Monday, May 26, 2014

The First SVVR - It will never be this small again ...

I wrote about my first GDC back in April, how it felt like there was still frontier left in the gaming space and this fueled an excitement I no longer found at Siggraph.  Well just recently, I attended the Silicon Valley Virtual Reality conference.  It took place this past May 19th and 20th at the Computer History Museum in Mountain View and in total, only had 400 attendees.  All of the panels, talks took place in one large room and the entire exhibit hall felt like it had the footprint of maybe two Autodesk booths at Siggraph.  It may have felt small, but the wide open frontier in front of us felt massive.

Organized by Karl Krantz, the conference was professional, well run and well attended by VR hardware and content enthusiasts from all over the world.  What I loved was the feeling that in only two days time, I felt like I could connect with the entire die-hard community.  We could all tell that this was probably the last time this conference would feel so small.

One praise worthy highlight was the quick pitch session at which Bert “Cymatic Bruce” Wooden ran the timer as a brutal and yet charismatic tyrant, keeping each presenter under 60 seconds.  When some late comers were trying to tack on to the end, they were each given 10 seconds.  Bruce would unashamedly count the seconds off with his fingers and then say "Get off the stage!" when the last thumb fell.  It was fun watching some presenters take in the gravity that these weren't the soft time constraints we've grown used to at nerd conferences.

Over all, the vendors at the community were largely hardware solutions, peripherals and alternative head mounted displays to the Oculus Rift (Oculus was in attendance too).  The coolest hardware experience wasn't even an exhibit, but an impromptu pitch from John Houston of Coactive Drive.  His company has developed a novel momentum generating motor called the Gemini Drive that can impart anisotropic, instantaneous impulses whose force can be modulated in frequency and amplitude independently.  Imagine how this could be used to provide impact to a head mounted display - lumbering dinosaurs, embattled space ships, a jeep rolling down a rocky terrain.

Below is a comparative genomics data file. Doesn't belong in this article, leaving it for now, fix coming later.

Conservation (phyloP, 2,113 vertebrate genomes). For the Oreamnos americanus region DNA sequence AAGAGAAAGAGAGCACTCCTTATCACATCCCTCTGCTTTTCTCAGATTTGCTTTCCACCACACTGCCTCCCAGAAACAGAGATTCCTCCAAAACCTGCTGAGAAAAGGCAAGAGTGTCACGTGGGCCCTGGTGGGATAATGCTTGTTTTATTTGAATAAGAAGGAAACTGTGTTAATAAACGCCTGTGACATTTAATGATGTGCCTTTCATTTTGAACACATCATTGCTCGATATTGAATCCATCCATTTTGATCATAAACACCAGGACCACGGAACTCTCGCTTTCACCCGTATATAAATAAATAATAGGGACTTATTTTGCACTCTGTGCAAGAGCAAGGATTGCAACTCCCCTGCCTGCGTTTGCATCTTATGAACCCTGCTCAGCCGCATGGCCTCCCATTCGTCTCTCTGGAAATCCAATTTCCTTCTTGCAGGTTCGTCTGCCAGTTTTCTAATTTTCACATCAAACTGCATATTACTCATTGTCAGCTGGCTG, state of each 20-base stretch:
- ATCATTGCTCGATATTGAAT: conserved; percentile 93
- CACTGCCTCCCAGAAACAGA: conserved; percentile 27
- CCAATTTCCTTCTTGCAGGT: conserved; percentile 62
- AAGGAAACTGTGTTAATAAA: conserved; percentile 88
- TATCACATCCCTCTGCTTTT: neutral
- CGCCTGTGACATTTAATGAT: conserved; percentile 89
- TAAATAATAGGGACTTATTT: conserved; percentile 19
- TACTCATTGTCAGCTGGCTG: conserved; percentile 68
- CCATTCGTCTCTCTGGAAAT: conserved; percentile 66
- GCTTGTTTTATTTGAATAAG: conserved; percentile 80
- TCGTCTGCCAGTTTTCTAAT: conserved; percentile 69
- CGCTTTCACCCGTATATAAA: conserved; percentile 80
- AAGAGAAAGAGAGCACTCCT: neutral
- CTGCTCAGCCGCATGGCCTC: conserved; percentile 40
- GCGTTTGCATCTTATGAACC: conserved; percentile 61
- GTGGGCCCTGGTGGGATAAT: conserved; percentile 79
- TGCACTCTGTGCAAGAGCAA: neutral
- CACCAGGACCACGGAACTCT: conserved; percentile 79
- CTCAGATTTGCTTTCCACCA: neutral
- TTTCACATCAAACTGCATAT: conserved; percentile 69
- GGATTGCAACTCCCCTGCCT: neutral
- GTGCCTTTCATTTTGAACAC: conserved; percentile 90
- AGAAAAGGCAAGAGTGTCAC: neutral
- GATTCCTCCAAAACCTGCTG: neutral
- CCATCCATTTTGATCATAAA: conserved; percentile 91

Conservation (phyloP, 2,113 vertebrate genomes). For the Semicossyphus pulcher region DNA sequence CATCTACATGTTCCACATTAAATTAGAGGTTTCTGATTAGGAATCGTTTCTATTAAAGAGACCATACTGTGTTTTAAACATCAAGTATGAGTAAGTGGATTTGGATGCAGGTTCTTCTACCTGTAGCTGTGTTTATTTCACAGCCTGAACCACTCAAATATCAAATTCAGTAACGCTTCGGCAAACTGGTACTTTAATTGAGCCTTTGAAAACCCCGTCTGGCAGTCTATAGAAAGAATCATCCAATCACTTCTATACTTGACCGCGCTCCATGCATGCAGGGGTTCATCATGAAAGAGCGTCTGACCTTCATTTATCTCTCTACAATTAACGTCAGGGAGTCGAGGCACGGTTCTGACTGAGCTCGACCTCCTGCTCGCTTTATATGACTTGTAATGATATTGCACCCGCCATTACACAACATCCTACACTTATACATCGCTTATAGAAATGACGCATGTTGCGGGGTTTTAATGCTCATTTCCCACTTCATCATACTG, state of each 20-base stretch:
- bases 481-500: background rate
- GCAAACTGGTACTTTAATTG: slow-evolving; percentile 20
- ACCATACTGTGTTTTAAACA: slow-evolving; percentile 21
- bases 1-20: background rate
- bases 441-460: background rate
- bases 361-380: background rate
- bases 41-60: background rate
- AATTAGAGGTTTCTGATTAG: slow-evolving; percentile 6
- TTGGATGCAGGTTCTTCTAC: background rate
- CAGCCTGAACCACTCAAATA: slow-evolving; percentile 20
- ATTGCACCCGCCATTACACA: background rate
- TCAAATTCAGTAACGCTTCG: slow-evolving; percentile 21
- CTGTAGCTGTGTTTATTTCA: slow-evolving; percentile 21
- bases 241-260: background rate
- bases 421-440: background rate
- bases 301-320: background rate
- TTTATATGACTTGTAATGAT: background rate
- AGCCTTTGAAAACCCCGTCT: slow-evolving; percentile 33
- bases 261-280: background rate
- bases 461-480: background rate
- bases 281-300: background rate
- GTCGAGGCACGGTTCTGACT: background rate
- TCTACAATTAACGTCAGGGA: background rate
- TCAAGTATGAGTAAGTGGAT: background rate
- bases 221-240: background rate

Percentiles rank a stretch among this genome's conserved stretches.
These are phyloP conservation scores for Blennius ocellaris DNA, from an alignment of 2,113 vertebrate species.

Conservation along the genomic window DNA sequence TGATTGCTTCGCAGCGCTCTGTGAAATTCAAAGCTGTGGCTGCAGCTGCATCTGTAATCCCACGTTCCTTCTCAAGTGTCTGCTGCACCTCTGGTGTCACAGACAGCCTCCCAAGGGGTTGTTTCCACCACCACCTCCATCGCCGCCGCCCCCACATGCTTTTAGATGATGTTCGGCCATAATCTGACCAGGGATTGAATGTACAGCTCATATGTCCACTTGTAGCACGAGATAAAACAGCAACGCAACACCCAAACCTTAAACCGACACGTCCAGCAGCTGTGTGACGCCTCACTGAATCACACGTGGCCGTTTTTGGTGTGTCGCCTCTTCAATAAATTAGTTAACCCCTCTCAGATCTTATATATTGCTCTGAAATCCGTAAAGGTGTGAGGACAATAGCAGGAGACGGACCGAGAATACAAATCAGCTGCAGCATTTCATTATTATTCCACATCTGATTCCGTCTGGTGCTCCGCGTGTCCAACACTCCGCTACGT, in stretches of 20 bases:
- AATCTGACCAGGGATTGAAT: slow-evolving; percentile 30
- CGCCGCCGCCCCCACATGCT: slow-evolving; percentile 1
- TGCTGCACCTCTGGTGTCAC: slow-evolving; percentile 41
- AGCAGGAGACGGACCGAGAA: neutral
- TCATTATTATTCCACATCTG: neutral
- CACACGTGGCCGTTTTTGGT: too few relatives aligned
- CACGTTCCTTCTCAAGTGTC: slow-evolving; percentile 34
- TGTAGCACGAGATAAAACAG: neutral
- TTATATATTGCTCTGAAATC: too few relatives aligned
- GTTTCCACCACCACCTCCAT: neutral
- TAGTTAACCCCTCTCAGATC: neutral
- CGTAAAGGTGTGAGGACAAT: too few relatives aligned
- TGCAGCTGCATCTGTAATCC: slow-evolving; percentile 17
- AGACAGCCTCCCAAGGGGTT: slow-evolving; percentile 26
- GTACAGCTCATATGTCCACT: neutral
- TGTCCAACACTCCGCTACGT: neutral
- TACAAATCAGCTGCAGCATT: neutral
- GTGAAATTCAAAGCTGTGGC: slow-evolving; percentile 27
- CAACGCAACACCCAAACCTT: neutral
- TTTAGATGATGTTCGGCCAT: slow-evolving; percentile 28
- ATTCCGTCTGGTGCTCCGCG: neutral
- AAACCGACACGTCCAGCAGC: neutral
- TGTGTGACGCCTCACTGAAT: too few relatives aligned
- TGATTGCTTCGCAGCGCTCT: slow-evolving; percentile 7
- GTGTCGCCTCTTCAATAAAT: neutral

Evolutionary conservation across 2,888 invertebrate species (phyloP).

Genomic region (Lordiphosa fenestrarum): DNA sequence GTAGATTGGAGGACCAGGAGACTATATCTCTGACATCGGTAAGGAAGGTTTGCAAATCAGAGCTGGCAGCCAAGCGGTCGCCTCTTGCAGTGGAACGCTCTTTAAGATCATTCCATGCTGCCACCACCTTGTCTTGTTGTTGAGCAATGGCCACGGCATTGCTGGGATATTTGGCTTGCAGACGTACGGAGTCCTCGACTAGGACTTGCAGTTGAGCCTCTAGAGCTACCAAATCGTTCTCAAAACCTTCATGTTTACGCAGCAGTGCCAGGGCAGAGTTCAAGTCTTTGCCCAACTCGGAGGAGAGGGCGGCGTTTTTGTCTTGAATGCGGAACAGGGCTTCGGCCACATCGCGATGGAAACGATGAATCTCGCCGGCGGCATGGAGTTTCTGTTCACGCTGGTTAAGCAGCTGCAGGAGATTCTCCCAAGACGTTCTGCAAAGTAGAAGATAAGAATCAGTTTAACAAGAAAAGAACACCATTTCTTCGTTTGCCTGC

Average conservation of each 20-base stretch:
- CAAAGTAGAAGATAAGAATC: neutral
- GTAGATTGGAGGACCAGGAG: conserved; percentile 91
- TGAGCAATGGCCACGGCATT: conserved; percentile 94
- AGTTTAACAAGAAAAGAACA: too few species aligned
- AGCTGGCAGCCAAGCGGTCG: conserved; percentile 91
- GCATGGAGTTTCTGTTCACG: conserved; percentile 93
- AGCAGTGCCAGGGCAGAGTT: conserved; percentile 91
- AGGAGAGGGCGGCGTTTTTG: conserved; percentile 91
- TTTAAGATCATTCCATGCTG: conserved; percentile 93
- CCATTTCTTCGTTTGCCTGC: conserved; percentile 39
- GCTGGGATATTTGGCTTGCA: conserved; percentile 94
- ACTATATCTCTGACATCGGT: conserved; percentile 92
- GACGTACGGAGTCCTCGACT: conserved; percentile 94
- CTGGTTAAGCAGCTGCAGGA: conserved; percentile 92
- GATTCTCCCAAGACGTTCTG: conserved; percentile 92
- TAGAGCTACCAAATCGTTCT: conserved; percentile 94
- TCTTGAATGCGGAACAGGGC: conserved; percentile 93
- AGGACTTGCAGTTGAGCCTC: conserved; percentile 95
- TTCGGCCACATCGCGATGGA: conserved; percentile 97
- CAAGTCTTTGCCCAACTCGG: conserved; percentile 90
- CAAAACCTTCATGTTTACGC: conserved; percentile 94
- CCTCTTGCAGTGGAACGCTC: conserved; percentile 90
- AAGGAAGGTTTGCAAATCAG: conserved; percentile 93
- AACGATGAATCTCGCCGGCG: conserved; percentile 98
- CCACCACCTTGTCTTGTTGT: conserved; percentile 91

Most content creators were just setting up at empty tables and showing WIP demos of what they've been making.  The most notable content I got to view was "Strangers" by Felix & Paul's Once studio and "Hello Again" by Chris Milk.  Both pieces were exceptionally well crafted experiments in the VR space and I can tell these two content creators are going to be inspirational leaders in this new medium.

The most notable panel was the first one of the conference, with VR founders and VCs talking about the next 5 years for VR.  Now it's not hyperbole to say that Palmer Lucky and Oculus is largely responsible for sparking this new VR movement.  One could argue that VR was imminent, with the smart phone market making it easier and easier to find high quality, inexpensive sensor and display solutions.  But it was awesome to watch Palmer, who had just beat out every other 21 year old in the world to the largest check of the year, speak with a passion that made it clear why he's the heart and champion of this new era.  He didn't make Oculus to make money, he made it because no one else was doing it for him, and he wanted his goddamn holodeck like all of us other nerds.

After the panel, I watched from a far as Palmer went around to every single content creator at the exhibit.  He would give excited remarks about what was working and what wasn't.  He'd talk with his arms flying and his eyes wide with ideas.  It's like he was immediate friends with anyone who had gotten how cool VR is and spent the time to make something with his Rift.

It is my hope that as Oculus enters into this next chapter of its now Facebook backed venture, they don't lose Palmer's inspiring vision and the heart that drives it.

Looking forward to next year.